I am a devotee of Inari Ōkami, the Shinto kami of rice and prosperity. Foxes are sacred to Inari; they are His messengers, and as such Her shrines typically feature fox statues and other fox images. Foxes are therefore very special to me. But aside from the personal, spiritual significance foxes have for me, I also feel it is my moral duty to help defend all creatures in my country from unnecessary cruelty, and our natural environment from wanton destruction. Which is why I am asking for help in sparing Britain’s wildlife from the barbarism that is fox hunting.
Fox hunting is a blood sport in which wild foxes are chased by dogs and men on horseback until they are captured and ripped apart by the dogs. It is a needlessly cruel, slow death: the fox is chased until exhaustion before it suffers an agonising death in the jaws of the dogs.
“There are those who have a moral objection to hunting and who are fundamentally opposed to the idea of people gaining pleasure from what they regard as the causing of unnecessary suffering. There are also those who perceive hunting as representing a divisive social class system. Others, as we note below, resent the hunt trespassing on their land, especially when they have been told they are not welcome. They worry about the welfare of the pets and animals and the difficulty of moving around the roads where they live on hunt days. Finally there are those who are concerned about damage to the countryside and other animals, particularly badgers and otters.”
For these reasons, the majority of people in Britain oppose fox hunting, including the oldest animal welfare charity the Royal Society for the Prevention of Cruelty to Animals. With the rise of opposition to fox hunting, the government (then the Labour Party) held a free vote on the issue in 2005, resulting in a nationwide ban on hunting wild mammals with dogs, including foxes.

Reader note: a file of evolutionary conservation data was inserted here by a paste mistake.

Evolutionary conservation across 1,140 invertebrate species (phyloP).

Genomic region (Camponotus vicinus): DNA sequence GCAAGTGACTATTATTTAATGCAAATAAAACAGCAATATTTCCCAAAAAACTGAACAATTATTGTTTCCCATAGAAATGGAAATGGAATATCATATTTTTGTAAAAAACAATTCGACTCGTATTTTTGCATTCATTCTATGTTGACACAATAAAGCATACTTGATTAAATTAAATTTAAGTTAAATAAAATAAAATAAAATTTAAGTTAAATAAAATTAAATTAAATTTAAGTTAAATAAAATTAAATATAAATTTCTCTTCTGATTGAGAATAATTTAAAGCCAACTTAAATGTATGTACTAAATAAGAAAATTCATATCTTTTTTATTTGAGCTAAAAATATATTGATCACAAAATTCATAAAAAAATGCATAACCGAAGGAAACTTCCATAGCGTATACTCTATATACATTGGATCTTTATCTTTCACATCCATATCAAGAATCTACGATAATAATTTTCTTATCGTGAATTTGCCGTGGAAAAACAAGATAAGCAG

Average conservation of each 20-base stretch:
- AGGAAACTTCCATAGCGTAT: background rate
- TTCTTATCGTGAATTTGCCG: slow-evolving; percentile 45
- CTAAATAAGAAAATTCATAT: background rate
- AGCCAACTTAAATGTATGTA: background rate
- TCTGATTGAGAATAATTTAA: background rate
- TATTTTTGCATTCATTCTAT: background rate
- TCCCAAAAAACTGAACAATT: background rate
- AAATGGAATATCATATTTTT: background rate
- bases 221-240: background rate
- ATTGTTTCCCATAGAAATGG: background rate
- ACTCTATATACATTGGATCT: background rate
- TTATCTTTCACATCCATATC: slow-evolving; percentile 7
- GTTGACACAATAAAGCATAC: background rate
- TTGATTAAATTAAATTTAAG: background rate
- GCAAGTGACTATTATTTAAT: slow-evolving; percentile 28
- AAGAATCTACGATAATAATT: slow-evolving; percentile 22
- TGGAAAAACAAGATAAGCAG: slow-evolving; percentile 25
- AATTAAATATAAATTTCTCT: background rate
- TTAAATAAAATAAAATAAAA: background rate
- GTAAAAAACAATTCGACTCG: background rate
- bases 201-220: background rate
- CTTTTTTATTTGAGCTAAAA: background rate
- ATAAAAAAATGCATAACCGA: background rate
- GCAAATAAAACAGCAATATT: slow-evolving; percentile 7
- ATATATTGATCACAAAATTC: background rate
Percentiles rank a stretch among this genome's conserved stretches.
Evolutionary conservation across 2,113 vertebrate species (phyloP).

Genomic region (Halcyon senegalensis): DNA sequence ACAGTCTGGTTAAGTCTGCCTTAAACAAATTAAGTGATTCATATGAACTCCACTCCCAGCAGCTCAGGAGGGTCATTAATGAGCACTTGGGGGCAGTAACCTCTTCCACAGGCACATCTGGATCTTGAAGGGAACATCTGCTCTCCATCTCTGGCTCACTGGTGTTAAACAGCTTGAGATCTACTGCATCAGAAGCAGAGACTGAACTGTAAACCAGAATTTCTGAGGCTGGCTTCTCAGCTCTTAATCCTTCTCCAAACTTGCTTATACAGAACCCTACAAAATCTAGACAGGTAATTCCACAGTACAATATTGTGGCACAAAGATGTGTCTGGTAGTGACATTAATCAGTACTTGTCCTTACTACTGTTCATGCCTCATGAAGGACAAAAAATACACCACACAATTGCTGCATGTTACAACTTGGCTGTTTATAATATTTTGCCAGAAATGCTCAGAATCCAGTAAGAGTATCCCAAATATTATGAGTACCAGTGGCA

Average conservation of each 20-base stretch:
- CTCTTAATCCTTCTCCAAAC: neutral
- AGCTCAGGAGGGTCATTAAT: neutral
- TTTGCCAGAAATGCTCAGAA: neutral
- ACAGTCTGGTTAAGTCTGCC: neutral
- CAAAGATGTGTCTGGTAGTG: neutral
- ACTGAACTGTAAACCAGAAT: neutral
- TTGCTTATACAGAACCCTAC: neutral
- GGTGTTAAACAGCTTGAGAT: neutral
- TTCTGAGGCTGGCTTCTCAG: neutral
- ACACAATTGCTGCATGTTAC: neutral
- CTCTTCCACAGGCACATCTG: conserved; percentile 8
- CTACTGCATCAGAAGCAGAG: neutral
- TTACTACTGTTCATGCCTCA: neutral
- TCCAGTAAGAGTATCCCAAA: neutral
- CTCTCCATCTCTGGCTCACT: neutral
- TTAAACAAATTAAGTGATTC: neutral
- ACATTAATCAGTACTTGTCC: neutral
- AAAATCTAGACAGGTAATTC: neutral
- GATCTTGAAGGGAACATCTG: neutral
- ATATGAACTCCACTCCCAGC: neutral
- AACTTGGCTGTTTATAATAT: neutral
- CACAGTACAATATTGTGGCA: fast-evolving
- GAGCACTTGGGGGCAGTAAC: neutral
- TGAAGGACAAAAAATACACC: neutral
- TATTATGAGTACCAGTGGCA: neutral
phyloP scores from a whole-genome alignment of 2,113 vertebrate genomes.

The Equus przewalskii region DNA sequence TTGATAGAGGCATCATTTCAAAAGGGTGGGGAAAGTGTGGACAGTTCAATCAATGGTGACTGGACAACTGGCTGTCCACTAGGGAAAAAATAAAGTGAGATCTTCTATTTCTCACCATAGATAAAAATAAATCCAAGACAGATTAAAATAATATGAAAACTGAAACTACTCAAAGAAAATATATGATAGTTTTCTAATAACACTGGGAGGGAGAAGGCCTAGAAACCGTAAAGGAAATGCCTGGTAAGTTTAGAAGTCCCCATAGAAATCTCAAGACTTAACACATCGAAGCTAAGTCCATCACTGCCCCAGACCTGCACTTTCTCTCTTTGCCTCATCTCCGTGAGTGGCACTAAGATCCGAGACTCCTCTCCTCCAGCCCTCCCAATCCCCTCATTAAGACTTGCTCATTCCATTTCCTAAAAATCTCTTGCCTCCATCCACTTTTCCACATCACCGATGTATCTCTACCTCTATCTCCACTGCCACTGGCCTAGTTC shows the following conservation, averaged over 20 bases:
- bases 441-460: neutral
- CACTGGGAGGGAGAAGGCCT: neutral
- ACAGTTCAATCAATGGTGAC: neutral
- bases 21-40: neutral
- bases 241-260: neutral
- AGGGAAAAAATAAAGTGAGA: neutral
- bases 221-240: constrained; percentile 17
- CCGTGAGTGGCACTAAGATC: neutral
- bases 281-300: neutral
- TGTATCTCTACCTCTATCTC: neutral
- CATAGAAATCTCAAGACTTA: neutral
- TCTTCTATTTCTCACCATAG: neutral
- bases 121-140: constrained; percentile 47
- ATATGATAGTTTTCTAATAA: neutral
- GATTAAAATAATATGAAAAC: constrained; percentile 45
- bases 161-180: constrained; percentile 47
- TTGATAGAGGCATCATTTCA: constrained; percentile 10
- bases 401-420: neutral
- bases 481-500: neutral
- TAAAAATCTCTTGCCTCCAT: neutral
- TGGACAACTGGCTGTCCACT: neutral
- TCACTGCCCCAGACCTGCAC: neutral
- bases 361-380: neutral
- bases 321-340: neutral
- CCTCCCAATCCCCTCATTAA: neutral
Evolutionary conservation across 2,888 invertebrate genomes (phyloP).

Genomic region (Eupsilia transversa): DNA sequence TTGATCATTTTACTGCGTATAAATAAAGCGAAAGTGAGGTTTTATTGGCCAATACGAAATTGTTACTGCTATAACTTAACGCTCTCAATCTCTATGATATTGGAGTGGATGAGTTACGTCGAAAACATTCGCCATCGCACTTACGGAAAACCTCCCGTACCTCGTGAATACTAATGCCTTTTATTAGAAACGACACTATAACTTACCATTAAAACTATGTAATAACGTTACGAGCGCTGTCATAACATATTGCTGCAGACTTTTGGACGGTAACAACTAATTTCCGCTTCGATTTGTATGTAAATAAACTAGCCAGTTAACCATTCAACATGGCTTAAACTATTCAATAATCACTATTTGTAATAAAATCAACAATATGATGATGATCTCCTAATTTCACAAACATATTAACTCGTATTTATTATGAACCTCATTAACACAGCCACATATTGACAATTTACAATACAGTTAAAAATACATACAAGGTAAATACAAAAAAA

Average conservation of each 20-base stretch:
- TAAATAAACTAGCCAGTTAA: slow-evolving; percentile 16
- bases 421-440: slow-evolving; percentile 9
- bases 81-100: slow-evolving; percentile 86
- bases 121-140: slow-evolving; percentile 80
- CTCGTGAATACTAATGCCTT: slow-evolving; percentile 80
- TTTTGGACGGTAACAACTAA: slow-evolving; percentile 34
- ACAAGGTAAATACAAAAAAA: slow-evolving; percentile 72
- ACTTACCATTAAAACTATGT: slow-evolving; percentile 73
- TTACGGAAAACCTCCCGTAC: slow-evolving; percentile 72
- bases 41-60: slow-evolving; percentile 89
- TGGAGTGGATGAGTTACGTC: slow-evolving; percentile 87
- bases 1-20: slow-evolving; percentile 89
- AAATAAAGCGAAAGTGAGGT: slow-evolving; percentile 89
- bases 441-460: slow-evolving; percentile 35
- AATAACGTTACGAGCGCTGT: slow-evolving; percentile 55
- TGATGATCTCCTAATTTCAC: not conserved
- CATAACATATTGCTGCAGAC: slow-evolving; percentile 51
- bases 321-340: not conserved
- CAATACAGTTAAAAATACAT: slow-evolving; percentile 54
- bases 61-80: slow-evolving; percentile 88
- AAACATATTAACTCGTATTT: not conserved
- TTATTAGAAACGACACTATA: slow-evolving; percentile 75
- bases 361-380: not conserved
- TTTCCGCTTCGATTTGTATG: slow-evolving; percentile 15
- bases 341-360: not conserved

But since the Conservative Party gained a majority in 2015, they have been attempting to repeal the ban on fox hunting. The Conservative Party has a lot of support from wealthy rural voters, who tend to be main demographic of fox hunters. It is likely that the Conservatives will increase their majority in the General Election on June 8th this year, and the Prime Minister Theresa May has said that she will hold a free vote among Members of Parliament on repealing the ban on hunting with dogs. She has also indicated that she is personally in favour of fox hunting.
It should be stressed that the ban on fox hunting does not mean that it is illegal to kill foxes under any circumstances. Farmers are still allowed to shoot foxes in order to protect their livestock – a method of controlling their numbers that is considered quicker and more humane than hunting with dogs, and it has none of the issues of causing environmental damage or trespassing on land associated with fox hunting. Most Brits would probably be sympathetic to farmers who need to defend their livestock and livelihoods. But the majority of British people, across all political hues, do oppose hunting foxes with dogs as sport – the last time I checked, nearly 70% according to YouGov. The ban on fox hunting is not only in the best interest of the foxes; it would also appear to be in the best interests of the majority of British people too.
This is where we need your help! Despite the lack of public support for fox hunting, there’s still a chance that the ban could be repealed in a free vote. Therefore, we need to make sure that our Members of Parliament are given a clear message that the public reject fox hunting. You can sign a petition here to register your support for the current fox hunting ban. Let’s see if we can reach 1 million signatures!
Finally, here are some organisations that you might want to get involved with that oppose fox hunting: